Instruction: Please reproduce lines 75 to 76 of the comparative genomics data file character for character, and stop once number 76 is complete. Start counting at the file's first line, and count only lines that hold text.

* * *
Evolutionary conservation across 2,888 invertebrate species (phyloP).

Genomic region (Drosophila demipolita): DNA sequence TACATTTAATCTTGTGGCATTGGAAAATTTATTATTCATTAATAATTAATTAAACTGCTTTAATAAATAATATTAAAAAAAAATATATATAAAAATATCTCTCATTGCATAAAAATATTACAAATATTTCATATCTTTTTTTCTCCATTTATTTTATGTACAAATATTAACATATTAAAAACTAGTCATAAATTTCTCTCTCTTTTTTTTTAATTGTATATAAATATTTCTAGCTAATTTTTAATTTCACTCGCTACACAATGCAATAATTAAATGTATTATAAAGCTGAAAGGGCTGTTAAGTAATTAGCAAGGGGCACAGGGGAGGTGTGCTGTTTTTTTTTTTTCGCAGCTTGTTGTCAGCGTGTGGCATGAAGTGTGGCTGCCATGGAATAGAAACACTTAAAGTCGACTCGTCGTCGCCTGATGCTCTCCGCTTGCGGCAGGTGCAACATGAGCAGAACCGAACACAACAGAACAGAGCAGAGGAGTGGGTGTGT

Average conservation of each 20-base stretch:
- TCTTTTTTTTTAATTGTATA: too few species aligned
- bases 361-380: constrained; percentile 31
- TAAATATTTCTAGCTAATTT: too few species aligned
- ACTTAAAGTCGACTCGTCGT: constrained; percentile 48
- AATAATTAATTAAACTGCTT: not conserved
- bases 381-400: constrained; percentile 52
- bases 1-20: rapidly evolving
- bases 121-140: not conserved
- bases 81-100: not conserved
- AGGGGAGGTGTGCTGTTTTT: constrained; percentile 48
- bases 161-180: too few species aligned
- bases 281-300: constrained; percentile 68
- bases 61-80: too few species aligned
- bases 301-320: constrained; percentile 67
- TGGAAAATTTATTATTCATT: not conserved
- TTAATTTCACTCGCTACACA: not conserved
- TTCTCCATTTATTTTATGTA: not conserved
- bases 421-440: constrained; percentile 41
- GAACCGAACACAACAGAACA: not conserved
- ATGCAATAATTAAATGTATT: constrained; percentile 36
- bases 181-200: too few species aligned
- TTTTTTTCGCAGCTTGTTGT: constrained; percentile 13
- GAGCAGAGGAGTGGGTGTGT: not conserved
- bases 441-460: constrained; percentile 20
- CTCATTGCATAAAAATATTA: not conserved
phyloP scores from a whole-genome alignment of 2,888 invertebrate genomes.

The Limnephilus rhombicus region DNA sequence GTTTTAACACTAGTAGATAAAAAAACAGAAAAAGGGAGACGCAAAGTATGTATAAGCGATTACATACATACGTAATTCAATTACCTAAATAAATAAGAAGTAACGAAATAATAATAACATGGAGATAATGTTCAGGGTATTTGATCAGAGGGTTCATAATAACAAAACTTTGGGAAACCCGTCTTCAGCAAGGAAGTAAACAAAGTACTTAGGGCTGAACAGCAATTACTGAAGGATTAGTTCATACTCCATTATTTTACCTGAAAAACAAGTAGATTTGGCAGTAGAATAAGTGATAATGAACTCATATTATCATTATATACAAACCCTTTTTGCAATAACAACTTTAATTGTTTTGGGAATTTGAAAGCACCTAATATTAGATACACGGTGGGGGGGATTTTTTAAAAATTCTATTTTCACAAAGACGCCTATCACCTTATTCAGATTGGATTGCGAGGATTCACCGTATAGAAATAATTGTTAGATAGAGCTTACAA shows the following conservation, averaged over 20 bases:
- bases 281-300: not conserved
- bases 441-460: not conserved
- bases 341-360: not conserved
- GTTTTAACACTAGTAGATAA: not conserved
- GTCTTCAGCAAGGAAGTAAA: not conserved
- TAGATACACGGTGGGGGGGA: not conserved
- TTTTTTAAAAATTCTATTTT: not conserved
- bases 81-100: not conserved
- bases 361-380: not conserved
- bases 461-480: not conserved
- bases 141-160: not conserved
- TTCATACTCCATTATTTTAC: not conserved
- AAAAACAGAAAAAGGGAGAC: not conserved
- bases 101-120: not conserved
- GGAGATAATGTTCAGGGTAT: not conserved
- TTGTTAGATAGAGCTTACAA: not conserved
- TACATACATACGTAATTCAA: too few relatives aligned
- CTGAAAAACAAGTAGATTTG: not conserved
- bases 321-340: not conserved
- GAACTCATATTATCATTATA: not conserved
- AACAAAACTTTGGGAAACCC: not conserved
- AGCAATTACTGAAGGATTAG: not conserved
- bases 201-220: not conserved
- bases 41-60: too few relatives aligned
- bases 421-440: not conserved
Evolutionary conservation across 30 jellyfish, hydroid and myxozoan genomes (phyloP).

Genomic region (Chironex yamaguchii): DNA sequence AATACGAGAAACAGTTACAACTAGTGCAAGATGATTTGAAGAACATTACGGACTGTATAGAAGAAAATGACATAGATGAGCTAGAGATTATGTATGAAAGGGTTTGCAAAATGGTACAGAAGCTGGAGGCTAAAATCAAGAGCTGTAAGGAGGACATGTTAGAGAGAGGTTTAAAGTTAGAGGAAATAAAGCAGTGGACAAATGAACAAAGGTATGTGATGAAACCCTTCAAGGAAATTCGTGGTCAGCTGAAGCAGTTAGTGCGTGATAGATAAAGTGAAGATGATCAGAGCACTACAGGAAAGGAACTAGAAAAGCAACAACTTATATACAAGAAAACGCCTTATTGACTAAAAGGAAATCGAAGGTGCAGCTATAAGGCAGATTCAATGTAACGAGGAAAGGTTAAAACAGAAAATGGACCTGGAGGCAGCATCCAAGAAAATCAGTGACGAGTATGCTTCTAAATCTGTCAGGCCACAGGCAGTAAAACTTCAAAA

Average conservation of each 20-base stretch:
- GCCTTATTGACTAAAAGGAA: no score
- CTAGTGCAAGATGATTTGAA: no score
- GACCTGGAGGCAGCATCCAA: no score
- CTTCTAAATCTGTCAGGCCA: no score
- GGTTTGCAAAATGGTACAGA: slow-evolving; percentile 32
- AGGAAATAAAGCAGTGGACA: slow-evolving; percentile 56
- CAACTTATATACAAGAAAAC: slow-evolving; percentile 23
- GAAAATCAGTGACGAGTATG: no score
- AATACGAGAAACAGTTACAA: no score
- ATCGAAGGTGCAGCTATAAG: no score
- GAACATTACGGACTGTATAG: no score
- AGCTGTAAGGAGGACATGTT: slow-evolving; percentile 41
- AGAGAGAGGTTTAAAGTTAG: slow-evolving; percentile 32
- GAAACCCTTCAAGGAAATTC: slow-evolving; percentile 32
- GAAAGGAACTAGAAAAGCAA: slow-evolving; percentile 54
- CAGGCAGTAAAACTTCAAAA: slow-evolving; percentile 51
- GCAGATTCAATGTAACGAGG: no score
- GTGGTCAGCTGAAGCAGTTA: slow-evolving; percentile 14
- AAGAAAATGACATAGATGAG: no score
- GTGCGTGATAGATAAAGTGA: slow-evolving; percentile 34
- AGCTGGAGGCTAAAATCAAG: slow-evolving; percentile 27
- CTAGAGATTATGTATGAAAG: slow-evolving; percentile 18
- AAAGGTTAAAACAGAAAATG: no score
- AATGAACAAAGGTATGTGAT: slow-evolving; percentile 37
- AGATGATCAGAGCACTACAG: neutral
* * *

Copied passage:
- GCAGATTCAATGTAACGAGG: no score
- GTGGTCAGCTGAAGCAGTTA: slow-evolving; percentile 14